Roof rats range along the lower half of the East Coast and throughout the Gulf States and upward into Arkansas. They also exist along the Pacific Coast and are found on the Hawaiian Islands. The roof rat is apparently not quite as adaptable as the Norway rat, which is one reason it has not spread throughout the country. Its geographic distribution suggests it is more suited to tropical and semi-tropical climates. Occasionally isolated populations are reported from areas not within their normal distribution range; however, these instances are rare. Most of the Great Plains states are free of roof rats but infestations can occur.


Roof rats are more aerial than Norway rats in their habitat selection and often will live in trees or on vine covered fences. Landscaped residential or industrial areas provide good habitat, as does vegetation of riverbanks and streams. They will often move into sugarcane and citrus groves. Roof rats are sometimes found living in or around poultry or other farm buildings as well as in industrial sites where food and shelter are available. Being agile climbers, Roof rats frequently enter buildings from the roof or accesses near utility lines which they use to travel from area to area. They have been found in sewer systems, but this is not very common.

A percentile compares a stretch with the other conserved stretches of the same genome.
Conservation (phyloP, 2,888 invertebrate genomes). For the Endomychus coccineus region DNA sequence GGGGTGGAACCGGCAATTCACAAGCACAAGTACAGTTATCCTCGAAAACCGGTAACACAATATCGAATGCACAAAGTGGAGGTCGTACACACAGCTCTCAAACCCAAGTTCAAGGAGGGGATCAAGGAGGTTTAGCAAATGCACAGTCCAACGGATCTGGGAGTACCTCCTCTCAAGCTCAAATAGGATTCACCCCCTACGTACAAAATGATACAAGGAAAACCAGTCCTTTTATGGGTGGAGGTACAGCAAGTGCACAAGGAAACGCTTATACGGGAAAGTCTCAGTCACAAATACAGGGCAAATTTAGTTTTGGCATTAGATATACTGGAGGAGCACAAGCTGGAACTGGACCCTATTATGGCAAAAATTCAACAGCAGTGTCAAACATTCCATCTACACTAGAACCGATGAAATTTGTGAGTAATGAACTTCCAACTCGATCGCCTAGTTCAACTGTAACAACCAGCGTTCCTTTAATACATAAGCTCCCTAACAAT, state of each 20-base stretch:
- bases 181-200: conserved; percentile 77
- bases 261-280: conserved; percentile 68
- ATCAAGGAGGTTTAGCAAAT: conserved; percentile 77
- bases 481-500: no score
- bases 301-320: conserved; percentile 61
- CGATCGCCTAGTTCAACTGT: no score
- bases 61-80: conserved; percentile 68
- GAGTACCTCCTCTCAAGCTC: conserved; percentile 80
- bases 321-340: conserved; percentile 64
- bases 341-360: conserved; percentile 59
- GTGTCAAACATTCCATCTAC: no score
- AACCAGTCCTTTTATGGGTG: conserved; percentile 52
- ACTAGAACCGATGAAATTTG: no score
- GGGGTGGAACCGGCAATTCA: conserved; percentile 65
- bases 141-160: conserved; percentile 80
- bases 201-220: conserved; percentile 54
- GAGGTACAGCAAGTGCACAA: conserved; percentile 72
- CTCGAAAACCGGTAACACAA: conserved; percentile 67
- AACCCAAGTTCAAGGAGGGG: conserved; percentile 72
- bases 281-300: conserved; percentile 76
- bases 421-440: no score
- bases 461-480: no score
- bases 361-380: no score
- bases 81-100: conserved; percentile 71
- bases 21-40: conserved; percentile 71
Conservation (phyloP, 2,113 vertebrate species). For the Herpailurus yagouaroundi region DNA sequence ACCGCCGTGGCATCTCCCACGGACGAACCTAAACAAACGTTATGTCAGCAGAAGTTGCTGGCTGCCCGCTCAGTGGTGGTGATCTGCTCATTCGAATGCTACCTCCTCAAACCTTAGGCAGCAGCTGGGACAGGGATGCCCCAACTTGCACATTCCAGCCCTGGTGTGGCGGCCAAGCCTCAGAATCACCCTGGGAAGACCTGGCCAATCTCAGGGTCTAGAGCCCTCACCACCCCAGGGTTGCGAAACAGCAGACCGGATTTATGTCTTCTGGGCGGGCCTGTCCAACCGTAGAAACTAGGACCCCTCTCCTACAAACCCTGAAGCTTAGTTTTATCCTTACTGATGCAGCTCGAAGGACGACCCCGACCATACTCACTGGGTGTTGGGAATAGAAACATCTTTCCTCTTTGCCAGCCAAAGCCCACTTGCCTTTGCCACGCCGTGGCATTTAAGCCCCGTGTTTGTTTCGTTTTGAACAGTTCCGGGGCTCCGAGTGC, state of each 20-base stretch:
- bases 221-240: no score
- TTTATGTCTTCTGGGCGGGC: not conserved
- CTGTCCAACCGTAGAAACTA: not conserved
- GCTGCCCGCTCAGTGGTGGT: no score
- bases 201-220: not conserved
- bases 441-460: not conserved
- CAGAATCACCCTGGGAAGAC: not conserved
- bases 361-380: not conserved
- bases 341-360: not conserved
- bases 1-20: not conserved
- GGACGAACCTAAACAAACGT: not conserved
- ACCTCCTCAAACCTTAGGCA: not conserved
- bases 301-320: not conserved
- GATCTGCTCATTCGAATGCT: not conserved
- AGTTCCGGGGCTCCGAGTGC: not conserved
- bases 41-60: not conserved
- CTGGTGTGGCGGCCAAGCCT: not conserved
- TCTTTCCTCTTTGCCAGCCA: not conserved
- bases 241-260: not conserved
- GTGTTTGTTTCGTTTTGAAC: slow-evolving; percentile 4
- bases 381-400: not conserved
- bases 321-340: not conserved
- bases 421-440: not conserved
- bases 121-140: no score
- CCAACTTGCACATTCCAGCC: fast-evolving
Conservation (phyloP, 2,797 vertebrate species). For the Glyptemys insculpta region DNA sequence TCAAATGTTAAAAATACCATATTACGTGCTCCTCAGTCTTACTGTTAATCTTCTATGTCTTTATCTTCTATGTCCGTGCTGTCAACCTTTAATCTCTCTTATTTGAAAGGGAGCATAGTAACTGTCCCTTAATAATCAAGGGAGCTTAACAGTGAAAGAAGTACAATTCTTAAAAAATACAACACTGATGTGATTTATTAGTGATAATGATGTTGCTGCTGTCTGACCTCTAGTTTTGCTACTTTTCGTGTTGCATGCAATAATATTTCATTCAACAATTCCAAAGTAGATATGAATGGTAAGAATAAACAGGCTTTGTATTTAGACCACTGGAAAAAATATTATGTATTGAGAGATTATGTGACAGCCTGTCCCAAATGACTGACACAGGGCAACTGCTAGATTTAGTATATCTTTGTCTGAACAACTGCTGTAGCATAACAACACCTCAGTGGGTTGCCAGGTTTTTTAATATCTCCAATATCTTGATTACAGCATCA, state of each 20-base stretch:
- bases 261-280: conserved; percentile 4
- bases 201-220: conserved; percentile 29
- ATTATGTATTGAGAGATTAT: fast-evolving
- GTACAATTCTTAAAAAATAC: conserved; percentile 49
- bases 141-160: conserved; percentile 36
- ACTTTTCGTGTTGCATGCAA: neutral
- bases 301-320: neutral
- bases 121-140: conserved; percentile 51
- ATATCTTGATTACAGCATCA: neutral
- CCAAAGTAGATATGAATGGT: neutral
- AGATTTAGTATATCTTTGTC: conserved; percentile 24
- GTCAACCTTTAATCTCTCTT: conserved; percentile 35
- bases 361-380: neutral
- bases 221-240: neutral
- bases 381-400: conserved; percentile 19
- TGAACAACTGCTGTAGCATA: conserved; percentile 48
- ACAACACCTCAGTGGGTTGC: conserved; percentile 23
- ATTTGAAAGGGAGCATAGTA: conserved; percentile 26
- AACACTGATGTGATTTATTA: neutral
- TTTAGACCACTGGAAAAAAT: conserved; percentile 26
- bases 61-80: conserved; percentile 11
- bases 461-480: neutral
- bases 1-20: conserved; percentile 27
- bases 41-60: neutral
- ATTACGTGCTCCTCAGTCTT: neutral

Feeding Habits:

The food habits of roof rats resemble those of tree squirrels, since they both like a wide variety of fruit and nuts. They also feed on a variety of ornamental and native plant materials. Like the Norway rat, they are omnivorous and will feed on most anything if necessary. Roof rats usually require water daily, though their local diet may provide an adequate amount if high in water content.